Chords
Triads
C Major Arpeggio and Chord Inversion
The A Minor Arpeggio and Chord
The G Major Arpeggio and Chord
The F Major Triad
Barré Chords
Chord Progressions
Petenera
Café de Chinitas
La Virgen de la Macarena
The High D and E on the First String
Pica-Pica Melody (Guitar I)
Pica-Pica Accompaniment (Guitar II)
Pica-Pica Accompaniment (Guitar III)
Pica-Pica Accompaniment (Guitar IV)
Pica-Pica (quartet)
Key
Chord Substitution
Key Signatures
The Circle of Fifths
Major and Minor Scales in the First Position
More Chords in the Circle of Fifths...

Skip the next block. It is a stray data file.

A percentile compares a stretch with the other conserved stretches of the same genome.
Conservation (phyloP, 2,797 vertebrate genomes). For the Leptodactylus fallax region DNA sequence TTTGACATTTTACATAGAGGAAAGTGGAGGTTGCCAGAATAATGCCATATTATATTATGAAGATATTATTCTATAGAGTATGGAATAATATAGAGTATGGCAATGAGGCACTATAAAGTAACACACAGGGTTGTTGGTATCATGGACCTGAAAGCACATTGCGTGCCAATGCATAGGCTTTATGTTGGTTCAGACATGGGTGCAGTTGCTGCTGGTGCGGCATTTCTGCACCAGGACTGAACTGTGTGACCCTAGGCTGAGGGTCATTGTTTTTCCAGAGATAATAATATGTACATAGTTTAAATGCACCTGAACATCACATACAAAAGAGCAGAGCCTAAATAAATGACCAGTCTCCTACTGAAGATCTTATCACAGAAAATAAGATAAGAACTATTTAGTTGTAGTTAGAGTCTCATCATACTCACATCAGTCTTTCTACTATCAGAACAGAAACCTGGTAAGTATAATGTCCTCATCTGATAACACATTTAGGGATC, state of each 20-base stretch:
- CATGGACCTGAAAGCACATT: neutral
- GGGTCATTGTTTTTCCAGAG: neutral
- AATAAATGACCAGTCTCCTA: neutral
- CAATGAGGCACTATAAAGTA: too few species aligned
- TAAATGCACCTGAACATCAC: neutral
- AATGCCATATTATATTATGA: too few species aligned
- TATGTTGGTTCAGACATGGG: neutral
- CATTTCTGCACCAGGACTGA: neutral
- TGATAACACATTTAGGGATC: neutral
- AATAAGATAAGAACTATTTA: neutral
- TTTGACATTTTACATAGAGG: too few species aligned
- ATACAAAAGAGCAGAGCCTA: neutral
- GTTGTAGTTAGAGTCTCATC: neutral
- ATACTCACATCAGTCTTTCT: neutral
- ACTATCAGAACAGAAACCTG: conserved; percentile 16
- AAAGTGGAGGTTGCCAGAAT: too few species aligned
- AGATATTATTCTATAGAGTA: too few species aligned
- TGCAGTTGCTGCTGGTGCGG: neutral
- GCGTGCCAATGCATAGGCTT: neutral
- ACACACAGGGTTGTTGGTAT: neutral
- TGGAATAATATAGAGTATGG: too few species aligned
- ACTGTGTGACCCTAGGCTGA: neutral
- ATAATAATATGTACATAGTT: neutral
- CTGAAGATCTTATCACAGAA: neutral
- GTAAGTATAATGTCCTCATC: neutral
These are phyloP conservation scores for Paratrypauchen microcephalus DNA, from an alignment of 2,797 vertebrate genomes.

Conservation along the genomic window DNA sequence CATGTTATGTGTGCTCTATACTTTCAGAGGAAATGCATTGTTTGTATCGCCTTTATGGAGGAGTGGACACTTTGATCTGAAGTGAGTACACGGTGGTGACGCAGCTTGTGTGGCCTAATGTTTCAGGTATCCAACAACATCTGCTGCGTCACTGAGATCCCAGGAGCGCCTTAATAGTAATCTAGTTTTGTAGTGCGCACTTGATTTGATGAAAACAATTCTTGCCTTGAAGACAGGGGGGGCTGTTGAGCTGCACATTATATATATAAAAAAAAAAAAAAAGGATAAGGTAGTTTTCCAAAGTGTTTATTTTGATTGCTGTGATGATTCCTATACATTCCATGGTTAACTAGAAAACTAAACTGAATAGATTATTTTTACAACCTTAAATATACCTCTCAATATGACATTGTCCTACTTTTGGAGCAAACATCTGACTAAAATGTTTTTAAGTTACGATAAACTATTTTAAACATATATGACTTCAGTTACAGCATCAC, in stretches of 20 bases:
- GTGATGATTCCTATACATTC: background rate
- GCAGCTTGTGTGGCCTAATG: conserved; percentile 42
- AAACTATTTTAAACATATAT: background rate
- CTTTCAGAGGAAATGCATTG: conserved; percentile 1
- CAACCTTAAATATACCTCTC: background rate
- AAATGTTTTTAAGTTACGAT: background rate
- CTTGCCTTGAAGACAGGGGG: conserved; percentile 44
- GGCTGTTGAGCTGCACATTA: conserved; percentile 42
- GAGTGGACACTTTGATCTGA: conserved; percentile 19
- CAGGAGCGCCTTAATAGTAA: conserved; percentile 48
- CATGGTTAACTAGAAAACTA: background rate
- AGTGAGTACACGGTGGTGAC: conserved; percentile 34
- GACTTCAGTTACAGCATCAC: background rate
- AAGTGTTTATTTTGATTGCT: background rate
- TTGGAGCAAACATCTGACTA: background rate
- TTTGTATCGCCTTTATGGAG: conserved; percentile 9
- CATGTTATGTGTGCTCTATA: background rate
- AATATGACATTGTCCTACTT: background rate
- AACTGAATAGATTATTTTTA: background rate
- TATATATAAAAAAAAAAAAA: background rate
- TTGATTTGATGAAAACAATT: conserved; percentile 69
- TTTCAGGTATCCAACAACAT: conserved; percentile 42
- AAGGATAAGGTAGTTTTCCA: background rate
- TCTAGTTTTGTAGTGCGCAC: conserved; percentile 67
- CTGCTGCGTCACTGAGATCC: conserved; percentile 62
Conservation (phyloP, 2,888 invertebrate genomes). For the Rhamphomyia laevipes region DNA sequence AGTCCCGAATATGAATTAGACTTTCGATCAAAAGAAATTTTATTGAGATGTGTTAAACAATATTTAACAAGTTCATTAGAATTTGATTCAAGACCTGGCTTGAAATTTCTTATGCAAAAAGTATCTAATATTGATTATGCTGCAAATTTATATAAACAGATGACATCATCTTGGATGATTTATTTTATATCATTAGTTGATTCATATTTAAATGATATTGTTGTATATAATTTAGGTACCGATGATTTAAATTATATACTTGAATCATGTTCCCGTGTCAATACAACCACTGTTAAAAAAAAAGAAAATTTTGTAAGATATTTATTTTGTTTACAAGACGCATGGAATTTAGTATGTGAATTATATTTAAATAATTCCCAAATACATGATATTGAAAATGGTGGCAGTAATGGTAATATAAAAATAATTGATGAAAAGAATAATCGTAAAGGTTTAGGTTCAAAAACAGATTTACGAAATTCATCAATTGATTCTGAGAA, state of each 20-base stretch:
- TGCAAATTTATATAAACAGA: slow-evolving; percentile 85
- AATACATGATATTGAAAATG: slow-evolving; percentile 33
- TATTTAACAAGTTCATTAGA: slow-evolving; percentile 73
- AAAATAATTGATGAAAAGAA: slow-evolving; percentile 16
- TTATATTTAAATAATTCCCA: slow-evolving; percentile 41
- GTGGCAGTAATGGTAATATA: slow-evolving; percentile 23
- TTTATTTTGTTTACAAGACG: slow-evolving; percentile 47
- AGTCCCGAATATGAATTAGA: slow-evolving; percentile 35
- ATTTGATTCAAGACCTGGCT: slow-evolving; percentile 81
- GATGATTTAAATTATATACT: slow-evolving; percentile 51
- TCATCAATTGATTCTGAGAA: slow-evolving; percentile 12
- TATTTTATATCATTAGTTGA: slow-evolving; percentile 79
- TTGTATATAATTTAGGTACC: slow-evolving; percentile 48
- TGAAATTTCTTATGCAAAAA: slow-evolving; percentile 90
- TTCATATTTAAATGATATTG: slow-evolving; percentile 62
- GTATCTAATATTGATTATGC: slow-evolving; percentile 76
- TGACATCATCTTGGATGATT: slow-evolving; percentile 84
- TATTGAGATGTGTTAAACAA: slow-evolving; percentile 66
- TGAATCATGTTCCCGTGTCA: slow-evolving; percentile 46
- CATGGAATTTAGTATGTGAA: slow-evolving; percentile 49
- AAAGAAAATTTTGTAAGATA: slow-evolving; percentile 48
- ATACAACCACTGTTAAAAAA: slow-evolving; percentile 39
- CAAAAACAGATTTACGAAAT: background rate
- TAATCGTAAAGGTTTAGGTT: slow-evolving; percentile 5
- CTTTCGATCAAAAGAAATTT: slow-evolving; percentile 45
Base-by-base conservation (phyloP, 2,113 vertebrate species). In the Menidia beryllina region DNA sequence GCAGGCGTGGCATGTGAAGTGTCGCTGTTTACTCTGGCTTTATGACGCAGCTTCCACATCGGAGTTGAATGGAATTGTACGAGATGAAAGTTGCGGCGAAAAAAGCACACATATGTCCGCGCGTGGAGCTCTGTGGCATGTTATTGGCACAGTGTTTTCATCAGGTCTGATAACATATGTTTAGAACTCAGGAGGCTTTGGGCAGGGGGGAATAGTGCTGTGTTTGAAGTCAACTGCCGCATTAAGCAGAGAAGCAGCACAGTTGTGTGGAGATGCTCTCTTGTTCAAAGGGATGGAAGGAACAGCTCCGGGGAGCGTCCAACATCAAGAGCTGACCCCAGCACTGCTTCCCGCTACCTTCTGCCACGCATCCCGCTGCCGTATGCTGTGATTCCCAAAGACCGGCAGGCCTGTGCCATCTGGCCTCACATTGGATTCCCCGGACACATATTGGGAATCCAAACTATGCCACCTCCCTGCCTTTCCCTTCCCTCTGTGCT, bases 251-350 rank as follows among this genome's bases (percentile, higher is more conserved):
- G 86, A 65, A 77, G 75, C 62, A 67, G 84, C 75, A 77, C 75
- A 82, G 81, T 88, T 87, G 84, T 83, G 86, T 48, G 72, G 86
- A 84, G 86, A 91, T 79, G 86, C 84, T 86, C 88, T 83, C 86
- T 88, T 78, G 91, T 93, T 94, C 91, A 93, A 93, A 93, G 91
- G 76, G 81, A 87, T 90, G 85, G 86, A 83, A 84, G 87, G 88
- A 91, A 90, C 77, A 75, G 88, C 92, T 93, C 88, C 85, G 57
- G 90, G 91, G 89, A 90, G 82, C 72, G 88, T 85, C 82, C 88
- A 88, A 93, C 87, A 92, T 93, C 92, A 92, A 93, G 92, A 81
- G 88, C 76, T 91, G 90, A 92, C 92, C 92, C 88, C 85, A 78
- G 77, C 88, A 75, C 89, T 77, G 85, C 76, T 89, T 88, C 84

Allegro by Ferdinand Carulli
Allegretto by Carulli
Andante by Carulli
Allegro in E minor by Carulli
Etude in G Major by Carulli
Andantino by Carulli
Larghetto by Carulli
Romanza
Menuet by Robert de Visée
Lección 38 by Dionisio Aguado
Clarines de los mosqueteros del rey de Francia by Sanz
Allegro by Mauro Guiliani
Andante by Ferdinand Carulli
Conclusion
About the Authors

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175